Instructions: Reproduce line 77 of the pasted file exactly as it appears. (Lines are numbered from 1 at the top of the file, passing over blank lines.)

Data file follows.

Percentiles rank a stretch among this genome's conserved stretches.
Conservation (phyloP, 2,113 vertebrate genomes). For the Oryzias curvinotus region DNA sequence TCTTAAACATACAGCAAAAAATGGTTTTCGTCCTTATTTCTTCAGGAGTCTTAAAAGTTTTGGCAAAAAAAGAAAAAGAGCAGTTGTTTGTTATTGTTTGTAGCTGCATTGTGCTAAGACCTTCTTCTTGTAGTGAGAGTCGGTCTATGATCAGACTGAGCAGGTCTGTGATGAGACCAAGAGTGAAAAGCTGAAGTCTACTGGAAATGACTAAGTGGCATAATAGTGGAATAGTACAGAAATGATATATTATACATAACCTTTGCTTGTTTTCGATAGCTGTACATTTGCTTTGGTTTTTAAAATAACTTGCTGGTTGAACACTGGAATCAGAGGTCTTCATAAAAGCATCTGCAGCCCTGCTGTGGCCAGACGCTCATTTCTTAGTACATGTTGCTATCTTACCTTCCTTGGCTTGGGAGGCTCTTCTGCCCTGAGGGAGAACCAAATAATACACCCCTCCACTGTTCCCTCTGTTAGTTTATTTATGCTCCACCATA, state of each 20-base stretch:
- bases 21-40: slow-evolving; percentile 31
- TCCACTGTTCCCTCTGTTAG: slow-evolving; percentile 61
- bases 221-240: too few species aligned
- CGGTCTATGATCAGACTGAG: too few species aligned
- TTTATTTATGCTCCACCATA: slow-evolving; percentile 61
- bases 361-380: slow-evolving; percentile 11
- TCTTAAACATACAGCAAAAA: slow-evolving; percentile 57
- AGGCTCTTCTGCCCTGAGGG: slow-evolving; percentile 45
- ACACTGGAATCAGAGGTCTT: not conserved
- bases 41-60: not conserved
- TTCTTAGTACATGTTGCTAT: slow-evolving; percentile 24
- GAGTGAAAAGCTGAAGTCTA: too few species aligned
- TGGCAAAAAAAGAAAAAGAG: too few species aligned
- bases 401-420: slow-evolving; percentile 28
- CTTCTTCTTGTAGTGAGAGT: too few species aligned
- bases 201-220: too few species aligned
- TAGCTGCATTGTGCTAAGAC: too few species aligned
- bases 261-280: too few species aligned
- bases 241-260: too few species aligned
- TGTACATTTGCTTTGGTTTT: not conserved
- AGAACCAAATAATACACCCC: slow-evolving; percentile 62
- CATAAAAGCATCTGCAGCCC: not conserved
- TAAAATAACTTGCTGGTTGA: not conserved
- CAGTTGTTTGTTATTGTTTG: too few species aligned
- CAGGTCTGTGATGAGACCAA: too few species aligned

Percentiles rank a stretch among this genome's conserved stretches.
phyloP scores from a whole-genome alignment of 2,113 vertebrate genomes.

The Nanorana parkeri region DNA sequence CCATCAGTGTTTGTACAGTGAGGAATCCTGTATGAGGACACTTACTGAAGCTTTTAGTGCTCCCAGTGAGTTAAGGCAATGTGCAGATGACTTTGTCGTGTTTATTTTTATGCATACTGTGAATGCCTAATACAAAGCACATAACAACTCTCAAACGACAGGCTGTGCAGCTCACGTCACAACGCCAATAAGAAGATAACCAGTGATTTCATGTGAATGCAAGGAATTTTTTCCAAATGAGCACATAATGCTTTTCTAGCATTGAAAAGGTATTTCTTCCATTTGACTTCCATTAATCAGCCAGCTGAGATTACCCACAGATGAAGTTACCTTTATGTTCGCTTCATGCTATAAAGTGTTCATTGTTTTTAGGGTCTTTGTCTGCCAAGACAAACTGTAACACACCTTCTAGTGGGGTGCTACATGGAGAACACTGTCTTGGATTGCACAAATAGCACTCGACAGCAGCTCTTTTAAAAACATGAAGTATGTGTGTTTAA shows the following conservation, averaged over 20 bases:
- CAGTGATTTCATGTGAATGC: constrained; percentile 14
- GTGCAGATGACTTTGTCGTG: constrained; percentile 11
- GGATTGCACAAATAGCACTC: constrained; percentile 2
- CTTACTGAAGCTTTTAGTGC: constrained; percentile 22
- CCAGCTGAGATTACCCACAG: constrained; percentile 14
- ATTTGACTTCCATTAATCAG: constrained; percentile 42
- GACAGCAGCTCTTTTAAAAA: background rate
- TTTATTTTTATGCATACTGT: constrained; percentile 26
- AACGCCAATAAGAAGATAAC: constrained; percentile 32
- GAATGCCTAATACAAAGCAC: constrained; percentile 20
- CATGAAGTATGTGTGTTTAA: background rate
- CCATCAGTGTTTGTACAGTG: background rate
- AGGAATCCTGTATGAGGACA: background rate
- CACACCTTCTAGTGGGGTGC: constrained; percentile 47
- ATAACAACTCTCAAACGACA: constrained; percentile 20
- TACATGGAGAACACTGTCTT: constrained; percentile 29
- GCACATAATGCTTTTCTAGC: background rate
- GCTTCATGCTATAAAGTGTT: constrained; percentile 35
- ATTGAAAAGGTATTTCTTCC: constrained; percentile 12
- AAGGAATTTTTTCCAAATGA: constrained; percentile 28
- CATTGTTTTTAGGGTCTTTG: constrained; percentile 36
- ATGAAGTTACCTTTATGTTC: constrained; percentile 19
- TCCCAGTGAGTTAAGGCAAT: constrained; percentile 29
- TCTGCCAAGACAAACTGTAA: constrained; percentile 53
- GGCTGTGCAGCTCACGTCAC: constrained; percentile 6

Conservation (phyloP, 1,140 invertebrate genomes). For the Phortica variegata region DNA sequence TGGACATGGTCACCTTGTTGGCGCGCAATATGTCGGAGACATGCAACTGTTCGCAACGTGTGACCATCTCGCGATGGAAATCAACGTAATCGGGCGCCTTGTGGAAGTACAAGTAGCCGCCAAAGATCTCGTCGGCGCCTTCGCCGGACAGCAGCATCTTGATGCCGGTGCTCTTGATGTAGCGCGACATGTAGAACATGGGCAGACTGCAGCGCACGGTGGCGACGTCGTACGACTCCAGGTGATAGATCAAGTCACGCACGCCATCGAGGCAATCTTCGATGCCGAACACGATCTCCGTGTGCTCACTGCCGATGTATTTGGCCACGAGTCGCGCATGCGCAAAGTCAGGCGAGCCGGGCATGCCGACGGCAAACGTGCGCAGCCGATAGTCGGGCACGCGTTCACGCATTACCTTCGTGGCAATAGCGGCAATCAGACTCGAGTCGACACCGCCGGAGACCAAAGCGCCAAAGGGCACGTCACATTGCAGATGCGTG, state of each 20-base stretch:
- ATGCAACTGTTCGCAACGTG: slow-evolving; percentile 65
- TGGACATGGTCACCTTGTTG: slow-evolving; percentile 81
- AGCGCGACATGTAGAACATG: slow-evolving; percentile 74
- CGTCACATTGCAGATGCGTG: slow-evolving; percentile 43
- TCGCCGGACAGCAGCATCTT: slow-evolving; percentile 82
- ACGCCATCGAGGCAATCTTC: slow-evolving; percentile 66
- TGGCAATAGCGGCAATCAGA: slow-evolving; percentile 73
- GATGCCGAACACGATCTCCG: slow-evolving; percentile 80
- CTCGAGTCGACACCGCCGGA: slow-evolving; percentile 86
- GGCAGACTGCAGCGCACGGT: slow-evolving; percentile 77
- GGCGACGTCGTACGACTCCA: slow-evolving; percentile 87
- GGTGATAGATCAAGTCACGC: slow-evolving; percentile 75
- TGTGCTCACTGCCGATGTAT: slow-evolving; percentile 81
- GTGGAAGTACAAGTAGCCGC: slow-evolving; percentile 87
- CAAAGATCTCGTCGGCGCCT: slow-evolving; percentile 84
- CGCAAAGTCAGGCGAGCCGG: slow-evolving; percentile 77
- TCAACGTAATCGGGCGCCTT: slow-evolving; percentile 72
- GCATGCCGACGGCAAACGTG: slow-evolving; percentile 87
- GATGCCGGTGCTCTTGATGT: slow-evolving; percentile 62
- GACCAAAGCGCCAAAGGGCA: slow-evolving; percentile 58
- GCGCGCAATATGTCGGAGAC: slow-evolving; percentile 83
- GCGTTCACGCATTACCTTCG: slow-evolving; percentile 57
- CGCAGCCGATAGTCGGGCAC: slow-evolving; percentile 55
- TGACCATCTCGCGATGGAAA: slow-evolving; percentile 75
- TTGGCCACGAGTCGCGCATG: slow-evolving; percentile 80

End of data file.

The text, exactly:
- GCGCGCAATATGTCGGAGAC: slow-evolving; percentile 83